"I don't want to be, 'OK, I'm good,' and then get hurt again," Castro said. "I want to be good for 162 [games]."
Stewart, sidelined since Feb. 22 with a sore left quad, was able to swing a bat and play catch on Saturday, and has continued to add some baseball activities to his schedule.
"We've come this far and I don't want to take a chance at a setback now," Stewart said. "We're taking it each day and seeing what kind of progression we make from the day before and going from there."
The Cubs expected him to be sidelined 10 to 14 days before he could start hitting.
"Honestly, I am pretty pleased with the progress we've made because in the beginning, it was hurting pretty bad," Stewart said. "I thought it would be longer than that. I'm pretty pleased with where we're at now."
In a perfect world, Stewart would get 70 at-bats in Spring Training. To do that, he'd have to play every game, every day, every inning.
"If that's what it takes, that's what it takes," he said.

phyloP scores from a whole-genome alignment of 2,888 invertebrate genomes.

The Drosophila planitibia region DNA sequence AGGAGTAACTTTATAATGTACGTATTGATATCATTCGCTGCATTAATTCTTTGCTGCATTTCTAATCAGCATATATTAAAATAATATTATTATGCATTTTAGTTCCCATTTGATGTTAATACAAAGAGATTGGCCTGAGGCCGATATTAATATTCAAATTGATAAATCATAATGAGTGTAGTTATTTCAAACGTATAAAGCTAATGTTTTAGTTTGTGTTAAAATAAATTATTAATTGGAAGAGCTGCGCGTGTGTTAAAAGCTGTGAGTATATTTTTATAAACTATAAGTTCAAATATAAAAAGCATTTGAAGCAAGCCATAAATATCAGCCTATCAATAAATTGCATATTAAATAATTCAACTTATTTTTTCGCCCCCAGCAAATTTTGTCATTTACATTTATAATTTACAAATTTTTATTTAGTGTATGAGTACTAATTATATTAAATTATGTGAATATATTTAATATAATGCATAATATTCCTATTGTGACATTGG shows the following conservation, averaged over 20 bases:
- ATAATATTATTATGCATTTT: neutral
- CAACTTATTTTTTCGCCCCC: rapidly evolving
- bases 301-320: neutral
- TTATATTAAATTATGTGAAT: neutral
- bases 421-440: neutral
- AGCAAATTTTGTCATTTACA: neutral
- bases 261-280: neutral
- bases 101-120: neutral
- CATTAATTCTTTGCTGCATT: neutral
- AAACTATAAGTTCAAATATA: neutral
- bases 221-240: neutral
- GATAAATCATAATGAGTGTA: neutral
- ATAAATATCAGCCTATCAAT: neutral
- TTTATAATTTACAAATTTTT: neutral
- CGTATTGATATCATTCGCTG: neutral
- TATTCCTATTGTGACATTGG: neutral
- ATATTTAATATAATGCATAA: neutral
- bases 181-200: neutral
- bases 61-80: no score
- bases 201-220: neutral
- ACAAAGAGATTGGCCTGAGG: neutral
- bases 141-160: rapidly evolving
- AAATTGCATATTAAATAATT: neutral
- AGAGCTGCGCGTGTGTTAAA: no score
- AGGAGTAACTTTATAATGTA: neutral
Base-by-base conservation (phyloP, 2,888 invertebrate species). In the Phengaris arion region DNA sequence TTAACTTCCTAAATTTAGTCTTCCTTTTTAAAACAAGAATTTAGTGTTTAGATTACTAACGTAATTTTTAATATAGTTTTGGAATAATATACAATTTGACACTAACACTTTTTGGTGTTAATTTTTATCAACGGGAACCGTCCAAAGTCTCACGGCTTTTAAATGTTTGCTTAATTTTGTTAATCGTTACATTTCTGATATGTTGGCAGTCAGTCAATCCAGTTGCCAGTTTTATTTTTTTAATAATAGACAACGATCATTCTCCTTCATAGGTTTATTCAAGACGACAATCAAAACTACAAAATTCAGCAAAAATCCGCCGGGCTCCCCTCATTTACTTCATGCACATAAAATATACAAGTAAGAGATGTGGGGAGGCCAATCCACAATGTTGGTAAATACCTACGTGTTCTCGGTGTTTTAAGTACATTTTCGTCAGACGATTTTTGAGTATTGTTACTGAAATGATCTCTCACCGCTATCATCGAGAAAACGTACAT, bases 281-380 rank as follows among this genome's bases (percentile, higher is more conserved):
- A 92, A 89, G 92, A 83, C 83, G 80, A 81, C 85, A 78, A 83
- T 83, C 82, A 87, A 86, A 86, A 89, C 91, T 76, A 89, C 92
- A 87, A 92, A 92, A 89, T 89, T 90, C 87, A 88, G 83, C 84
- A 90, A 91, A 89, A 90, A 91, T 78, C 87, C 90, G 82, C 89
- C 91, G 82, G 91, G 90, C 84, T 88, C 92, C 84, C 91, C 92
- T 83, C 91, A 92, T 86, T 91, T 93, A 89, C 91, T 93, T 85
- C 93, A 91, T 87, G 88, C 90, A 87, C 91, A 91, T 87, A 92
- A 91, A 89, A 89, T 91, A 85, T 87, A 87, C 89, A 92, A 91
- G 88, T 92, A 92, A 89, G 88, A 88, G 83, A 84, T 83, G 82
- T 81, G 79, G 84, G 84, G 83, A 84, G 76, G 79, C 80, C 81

Cubs manager Dale Sveum had talked to Stewart about going to Minor League camp to get more at-bats even before he was injured. That may be an option now, too. Stewart was limited to 55 games last season because of a sore left wrist which eventually needed surgery.
"It is very frustrating," Stewart said about being sidelined. "I worked hard this offseason, spent a lot of time away from my family this offseason, going back and forth from California to North Carolina. It is tough and I guess the only positive is that the season is six and hopefully seven months long. It's better if you're going to be hurt this time of year, and not something to take you away from meaningful games in the middle or latter part of the season. Hopefully, it won't be too much longer."
The Cubs do face some decisions regarding Stewart. His $2 million contract is non-guaranteed, which is not unusual for an arbitration-level player, but there is a March 16 deadline. If the Cubs decide at that date that Stewart isn't ready, they can release him and will be obligated to pay one-sixth of his salary ($333,333). If he's released after that date and before the regular-season opener, the Cubs would owe Stewart $500,000.
"That's the last thing I want to really think about," he said. "I had such a great relationship with Theo [Epstein, Cubs president of baseball operations] and the front office over the winter. I trust them and trust that they brought me back to be a part of the team.
"Hopefully, I don't have to start the season on the [disabled list] or even with another team," he said. "I trust them that everything we talked about before I came back to the Cubs is what they believe in and they want me to be a part of the organization here."